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SPEA is an Environmental not-for-profit organization whose mission is to support research and conservation of wild birds and their habitats, by promoting sustainable development for the benefit of future generations.
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Douro is on the way


With winter coming to an end, Egyptian Vultures are beginning their journey back: Douro has started heading north from his wintering grounds in Mali. Judging from his past journeys, we expect him to cross the Strait of Gibraltar next weekend.

This adult male spent the winter in the Western Sahara. Following a long period in areas with little reception, which prevented us from monitoring his locations in real time, his transmitter began sending data again on 12 February. From this transmission, we learned that Douro left his wintering grounds in Mali on 5 February, just two days later than he had last year.

What we learn from tracking vultures
The data from all of the vultures tracked through the project shows that, as is typical of this species, they are faithful to specific sites, returning to the same areas every year. However, unlike Egyptian Vultures that have been tracked in the Middle East and the eastern Sahel, the birds from the Douro do not visit landfills in their winter ranges. Instead, our vultures tend to prefer to forage in more natural Sahelian-savannah type habitats. These and other interesting aspects of the vultures’ annual cycle will continue to inform conservation work throughout their range.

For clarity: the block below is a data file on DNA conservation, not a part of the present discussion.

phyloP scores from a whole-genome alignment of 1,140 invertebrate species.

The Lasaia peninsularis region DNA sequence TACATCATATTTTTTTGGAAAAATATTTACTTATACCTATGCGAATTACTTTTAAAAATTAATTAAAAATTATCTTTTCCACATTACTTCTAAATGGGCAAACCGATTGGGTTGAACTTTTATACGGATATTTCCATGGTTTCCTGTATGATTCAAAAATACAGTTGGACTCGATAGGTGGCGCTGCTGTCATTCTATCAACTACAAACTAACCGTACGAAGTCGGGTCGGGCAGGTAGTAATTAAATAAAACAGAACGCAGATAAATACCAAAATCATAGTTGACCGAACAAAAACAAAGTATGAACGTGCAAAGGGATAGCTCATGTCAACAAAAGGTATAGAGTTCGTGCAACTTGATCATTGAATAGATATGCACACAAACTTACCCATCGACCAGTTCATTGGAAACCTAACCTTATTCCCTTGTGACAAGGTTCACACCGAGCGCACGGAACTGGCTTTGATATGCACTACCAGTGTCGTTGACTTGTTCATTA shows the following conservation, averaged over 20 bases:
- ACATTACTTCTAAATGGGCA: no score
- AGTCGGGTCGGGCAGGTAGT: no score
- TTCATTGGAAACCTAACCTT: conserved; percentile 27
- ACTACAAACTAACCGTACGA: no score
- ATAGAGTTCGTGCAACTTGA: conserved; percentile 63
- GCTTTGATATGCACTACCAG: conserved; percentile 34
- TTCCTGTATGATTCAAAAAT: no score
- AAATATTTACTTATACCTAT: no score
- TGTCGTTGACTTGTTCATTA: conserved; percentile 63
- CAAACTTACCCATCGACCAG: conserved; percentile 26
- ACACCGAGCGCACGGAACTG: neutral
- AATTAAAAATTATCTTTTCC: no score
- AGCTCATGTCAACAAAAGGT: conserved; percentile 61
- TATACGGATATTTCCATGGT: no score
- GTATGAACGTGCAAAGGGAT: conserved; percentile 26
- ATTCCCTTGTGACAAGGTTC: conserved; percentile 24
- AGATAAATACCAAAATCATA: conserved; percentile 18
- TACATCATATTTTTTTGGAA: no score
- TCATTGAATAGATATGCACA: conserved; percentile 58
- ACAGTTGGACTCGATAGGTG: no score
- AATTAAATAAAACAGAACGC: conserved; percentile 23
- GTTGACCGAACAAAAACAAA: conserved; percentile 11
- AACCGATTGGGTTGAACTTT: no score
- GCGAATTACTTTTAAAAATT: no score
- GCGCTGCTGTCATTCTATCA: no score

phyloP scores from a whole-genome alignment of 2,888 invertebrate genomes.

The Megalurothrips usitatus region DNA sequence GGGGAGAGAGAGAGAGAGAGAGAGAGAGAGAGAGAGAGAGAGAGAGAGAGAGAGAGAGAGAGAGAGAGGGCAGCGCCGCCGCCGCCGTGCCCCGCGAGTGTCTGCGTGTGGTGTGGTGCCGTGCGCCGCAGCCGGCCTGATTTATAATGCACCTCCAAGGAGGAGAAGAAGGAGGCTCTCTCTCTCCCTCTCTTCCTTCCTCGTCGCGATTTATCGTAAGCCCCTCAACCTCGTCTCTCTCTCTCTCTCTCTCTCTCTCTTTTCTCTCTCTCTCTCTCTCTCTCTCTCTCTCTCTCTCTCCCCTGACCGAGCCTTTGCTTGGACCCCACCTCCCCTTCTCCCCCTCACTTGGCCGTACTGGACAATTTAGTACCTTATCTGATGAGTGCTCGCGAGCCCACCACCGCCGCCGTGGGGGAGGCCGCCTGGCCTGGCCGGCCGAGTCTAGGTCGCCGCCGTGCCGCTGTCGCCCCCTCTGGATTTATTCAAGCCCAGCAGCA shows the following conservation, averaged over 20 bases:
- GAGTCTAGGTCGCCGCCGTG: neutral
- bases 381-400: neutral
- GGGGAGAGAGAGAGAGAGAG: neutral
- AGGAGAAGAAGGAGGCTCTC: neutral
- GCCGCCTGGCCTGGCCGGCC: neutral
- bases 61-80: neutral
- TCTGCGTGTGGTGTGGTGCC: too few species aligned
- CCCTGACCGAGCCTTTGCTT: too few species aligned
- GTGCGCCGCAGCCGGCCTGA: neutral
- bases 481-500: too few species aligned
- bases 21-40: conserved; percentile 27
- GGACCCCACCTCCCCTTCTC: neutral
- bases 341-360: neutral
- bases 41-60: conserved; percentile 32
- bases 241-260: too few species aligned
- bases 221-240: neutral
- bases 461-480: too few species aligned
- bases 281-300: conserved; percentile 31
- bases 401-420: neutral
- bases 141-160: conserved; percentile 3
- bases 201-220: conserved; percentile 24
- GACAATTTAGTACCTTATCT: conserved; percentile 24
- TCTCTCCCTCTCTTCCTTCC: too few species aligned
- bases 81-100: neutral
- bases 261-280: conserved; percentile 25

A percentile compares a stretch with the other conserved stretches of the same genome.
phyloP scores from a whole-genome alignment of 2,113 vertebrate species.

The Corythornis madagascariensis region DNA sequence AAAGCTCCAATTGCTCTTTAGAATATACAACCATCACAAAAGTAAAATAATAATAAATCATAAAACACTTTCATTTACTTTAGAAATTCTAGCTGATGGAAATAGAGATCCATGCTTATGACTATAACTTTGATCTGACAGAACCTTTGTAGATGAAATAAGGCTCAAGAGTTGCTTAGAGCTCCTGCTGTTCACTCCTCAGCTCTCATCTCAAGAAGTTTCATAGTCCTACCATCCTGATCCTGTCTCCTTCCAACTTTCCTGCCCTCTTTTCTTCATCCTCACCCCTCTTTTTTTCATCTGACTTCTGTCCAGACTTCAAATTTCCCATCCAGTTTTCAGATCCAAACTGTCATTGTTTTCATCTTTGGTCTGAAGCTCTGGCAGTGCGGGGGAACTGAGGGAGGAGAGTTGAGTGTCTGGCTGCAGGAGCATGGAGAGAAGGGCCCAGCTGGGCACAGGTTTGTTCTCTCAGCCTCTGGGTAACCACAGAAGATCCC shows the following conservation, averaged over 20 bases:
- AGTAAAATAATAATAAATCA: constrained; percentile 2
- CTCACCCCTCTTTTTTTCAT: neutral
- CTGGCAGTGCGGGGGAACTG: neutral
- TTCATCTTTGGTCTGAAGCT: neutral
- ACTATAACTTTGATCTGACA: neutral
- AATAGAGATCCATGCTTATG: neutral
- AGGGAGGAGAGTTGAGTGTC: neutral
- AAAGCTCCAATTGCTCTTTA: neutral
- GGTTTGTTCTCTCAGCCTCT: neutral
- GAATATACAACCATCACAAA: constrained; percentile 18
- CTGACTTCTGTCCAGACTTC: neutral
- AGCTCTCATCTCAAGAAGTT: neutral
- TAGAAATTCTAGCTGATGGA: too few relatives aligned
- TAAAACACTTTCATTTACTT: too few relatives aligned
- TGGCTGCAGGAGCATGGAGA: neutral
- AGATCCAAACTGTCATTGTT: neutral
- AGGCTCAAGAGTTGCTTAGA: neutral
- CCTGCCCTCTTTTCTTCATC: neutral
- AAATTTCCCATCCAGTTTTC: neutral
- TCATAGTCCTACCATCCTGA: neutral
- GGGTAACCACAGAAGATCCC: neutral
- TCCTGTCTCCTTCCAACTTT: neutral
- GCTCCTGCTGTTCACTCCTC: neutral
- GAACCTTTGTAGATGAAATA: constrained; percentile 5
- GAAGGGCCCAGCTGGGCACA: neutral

Who’s next?
The sub-adult Rupis, which has been tracked since 2016, remains in its favoured area in the Boucle du Baoulé National Park, in southern Mali, where it spent most of its time in the past two winters. Based on previous years, Rupis is expected to depart later than the adults: in 2017 it started spring migration on 6 April, and in 2018 on 20 March. However, this year could be the year Rupis attempts to breed for the first time, and that breeding instinct might see Rupis leave earlier for the breeding grounds.
 
Missing in action
Unfortunately, we have not received any data from the remaining breeding adult, Faia, since 6 September, when she was in northern Algeria on her journey south for the winter. We remain hopeful that this bird has spent the winter period in an area with poor coverage and that we’ll hear from her again this spring.

As for Douro, if his migration follows a similar pattern to last year, he should cross the Strait of Gibraltar between 22nd and 24th February.




Photo: VCF


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